Parts Manufacturer Approval (PMA) Parts

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Stacheair1
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Parts Manufacturer Approval (PMA) Parts

Many time owners and operators will purchase and install a Parts Manufacturer Approval (PMA) Part and the question comes up can PMA parts be installed on Type Certificated aircraft and articles. From the FAA point of view the answer is yes, they can be since they are an approved part under the PMA quality control system approved by the Federal Aviation Administration (FAA).

Just because a PMA part may be approved part does not mean all OEMs want or allow them on their products. In some cases, a PMA part may void a warranty on some engines or other components according to the manufacture. A PMA part is approved, but that does not mean the OEM allows them even if a PMA part costs less or may last longer. It all has to do with the OEM selling their parts to the operators at their costs.

For this reason it is very important of owners and operator to read all the requirements on OEM warranty documents to see what is allowed and not allowed.

PMA is a combined design and production approval for modification and replacement articles. It allows a manufacturer to produce and sell these articles for installation on type certificated products. Federal Aviation Administration Orders 8110.42 and 8120.22 prescribe the approval procedures for FAA personnel and guides applicants in the approval process.

Part 21, subpart K, is applicable to any person who desires to manufacture an article under a PMA. The PMA is both a design and production approval issued to an applicant who has demonstrated the capability to design and manufacture to specific FAA requirements. The FAA does not separate the State of Design from the State of Manufacture.

A PMA may be obtained for replacement articles for TSO articles that are approved as part of a product type design, provided that installation eligibility to that product can be shown. However, approval of an article that would constitute a major design change to the TSO article cannot be done under a PMA and would require a new TSO authorization. An applicant's design that could meet the identicality provisions of § 21.303 would normally not be considered a major design change.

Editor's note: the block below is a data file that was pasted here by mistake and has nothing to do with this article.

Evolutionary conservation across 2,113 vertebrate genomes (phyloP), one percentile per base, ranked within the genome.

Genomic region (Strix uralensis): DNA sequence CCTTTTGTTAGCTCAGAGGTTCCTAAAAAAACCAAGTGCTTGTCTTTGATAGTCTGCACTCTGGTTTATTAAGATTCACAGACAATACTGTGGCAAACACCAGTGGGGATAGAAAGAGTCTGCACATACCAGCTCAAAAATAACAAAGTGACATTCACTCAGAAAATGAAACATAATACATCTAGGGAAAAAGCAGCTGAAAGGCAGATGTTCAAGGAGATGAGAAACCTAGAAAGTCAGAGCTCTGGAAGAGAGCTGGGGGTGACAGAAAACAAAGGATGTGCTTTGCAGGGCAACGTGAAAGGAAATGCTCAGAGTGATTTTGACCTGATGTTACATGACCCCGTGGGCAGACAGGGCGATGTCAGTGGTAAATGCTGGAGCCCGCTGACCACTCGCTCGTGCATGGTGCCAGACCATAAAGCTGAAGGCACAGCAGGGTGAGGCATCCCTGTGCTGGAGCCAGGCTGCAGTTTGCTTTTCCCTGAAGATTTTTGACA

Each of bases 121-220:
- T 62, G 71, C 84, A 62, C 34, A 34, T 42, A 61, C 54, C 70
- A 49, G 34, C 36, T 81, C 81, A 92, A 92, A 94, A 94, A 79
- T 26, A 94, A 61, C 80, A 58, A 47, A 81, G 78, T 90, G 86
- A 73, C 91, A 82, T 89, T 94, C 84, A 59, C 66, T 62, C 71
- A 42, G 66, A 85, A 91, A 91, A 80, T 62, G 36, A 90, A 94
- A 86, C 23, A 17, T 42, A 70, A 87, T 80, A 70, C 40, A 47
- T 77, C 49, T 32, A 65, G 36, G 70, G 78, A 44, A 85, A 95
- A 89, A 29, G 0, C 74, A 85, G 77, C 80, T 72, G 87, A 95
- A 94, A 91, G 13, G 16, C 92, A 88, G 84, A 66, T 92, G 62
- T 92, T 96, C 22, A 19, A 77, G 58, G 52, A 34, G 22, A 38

A PMA may not be issued if the manufacturing facilities for the article are located outside the United States, unless it has been determined, in accordance with § 21.309, that such location(s) would place no undue burden on the FAA.

A PMA cannot be issued on the basis of a "one-time-only" STC or FAA Form 337, Major Repair and Alteration, approval. The applicant would have to reapply for a new STC, which constitutes a "multiple approval," before a PMA could be considered.

Other production approval holders Production Approval Holder (PAH) (TC, PC, or TSO authorization) may produce replacement articles for their products or articles under their existing design and production approvals. A supplier to a PAH may not produce replacement or modification articles for sale for installation on a type-certificated product, unless that supplier has a PMA for the replacement or modification articles. However, a PAH may authorize major inspection and grant direct-ship authority (with FAA approval) to a supplier.

An air carrier, operating under 14 CFR part 121, Operating Requirements: Domestic, Flag, and Supplemental Operations, or 14 CFR part 135, Operating Requirements: Commuter and On Demand Operations and Rules Governing Persons On Board Such Aircraft, may produce articles for installation on its own product without a PMA, provided the installation of those articles is approved in accordance with part 43 and complies with the air carrier's accepted maintenance procedures manual and instructions.

An aircraft owner or operator may produce articles for installation on their own product without a PMA. The installation of those articles must comply with part 43 and other applicable airworthiness standards.

The FAA does not require a PMA for production of commercial or standard parts produced for sale for installation on a type-certificated product. A PAH may purchase commercial or standard parts and subject them to more restrictive inspection criteria prior to approval for installation. When a question arises as to whether a part is a commercial or standard part, the certificating Aircraft Certification Office (ACO) and/or Manufacturing Inspection District Office (MIDO) should be contacted to determine whether the design of the part meets the criteria for a commercial or standard part.

Approval of an application for PMA requires an approval of the design by the ACO and a quality system approval by the MIDO. The PMA is issued to the principal manufacturing facility that controls the design and quality of the article(s) for which the approval was granted.

The Production Approval Holder (PAH) is ultimately responsible for determining that all products and articles conform to their approved type design and are in condition for safe operation. This responsibility cannot be delegated to, or relieved by the use of, approved suppliers, risk and revenue sharing partners, or co-producers or other service or manufacturing providers.